Design & Display
The obvious design choice lies in the foldable nature of the Axon M, and from a glance it almost looks like the original Nintendo DS. Instead of the screens being inside of the fold though, they’re on the outer shell. Unfolding the device reveals dual 5.2-inch IPS panels at Full HD resolution. Using both screens together as one in the extended mode yields an effective 6.75-inch tablet-like surface, which we will cover more later
Before we get into the experience of using a dual screen phone, let’s get the rest of the specifications out of the way. Unfortunately for a phone that is expected to pull double time, the specs sheet reads like a single screen device from last year.
The Snapdragon 821 is here with 4 GB of RAM, expandable storage beyond the included 64 GB, and a 3,180 mAh battery. While we have plenty of releases this year that surpass even the 6 GB of RAM threshold and rock the Snapdragon 835, ZTE somewhat shoots itself in the foot for not trying to put the absolute best specifications in their unique Axon M.
As far as the battery life is concerned, using the phone in a closed configuration and using only one screen yielded about 4 hours of screen on time, which is typical for a normal phone.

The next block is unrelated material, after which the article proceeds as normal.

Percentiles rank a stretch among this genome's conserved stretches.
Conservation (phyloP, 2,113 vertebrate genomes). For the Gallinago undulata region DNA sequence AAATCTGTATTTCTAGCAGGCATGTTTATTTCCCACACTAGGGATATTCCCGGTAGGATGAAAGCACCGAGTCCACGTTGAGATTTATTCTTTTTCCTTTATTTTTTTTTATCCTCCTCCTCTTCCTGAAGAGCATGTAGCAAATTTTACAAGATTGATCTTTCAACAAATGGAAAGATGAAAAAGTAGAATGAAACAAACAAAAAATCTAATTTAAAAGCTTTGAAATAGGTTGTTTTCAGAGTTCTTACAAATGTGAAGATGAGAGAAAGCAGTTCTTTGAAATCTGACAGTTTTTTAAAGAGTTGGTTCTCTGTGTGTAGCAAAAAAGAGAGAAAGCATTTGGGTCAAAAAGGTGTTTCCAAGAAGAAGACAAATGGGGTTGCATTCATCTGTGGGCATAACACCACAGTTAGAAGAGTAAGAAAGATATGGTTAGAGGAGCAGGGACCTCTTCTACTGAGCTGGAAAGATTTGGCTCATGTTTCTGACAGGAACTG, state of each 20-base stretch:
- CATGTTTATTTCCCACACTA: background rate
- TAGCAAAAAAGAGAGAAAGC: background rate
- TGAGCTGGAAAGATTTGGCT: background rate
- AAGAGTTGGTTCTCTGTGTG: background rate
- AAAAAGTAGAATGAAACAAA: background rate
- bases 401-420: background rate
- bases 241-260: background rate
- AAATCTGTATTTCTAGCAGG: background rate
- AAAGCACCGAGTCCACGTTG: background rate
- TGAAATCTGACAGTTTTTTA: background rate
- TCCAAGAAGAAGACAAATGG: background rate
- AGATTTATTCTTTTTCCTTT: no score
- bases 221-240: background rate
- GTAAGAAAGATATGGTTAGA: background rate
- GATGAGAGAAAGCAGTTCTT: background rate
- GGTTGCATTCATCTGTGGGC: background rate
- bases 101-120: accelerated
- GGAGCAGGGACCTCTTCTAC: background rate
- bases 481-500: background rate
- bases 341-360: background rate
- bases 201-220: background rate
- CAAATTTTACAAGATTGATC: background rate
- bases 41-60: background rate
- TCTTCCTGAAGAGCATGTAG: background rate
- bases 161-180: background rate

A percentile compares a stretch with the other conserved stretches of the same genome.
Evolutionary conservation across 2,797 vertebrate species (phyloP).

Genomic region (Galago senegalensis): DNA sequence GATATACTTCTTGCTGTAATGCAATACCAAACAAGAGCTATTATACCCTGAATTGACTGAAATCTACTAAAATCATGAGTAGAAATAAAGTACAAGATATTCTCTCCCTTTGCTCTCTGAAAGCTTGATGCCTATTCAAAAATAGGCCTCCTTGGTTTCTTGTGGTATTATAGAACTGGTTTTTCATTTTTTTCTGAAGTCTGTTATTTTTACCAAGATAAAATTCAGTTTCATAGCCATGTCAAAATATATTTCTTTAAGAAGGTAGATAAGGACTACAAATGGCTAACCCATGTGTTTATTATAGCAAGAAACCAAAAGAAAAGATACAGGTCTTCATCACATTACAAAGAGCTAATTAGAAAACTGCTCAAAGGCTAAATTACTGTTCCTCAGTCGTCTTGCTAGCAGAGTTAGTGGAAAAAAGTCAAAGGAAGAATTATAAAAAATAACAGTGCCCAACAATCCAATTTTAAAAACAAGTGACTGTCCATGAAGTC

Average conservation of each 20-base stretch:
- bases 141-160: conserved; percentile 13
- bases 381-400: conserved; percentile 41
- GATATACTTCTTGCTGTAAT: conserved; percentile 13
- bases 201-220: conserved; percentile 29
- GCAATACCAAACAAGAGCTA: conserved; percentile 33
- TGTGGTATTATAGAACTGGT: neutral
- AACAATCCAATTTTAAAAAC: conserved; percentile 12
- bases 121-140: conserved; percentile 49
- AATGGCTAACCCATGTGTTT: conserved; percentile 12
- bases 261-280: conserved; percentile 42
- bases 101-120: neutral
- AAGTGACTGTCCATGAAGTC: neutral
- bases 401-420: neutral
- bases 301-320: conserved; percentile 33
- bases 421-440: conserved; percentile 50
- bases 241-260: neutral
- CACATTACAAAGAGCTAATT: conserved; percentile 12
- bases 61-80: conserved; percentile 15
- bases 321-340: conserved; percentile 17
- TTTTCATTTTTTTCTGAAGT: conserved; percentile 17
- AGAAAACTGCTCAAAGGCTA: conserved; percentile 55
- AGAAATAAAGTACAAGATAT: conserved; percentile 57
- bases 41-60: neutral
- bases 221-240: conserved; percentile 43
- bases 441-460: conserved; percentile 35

On a few occasions I tried to use the phone almost always with both screens activated, either in the extended or dual mode, and the battery life was pretty much cut in half, with my SoT dropping down to about 2.5 hours. I was tickled by how much sense that made – with two screens on one battery, this is basically what we expected.
In recent years, smartphones have effectively replaced point-and-shoot cameras, and many have even outperformed them. For many of us, these portable computers have even become our main camera, making photo quality a priority when picking a …
The camera is made up of one unit that is found above the main display, and is a 20 MP shooter that lacks a number of enhancements we could argue are necessary for high end smartphone photography – starting with optical stabilization.
The app does have a few different modes including somewhat robust manual controls, which is nice. Unfortunately, it’s a bit of a pain to have to flip the phone around every single time to do rear or front facing photos. It is a novel idea to take advantage of either screen for the one powerful shooter – and I do like using the dedicated button as a shutter release – but the results just don’t stack up.
The rest of the phone is pretty standard fare – a headphone jack is included here, and the onboard speaker is powered by Dolby Atmos. It is a single firing unit, though, and it performs just well enough to share content that you might be mirroring across both displays.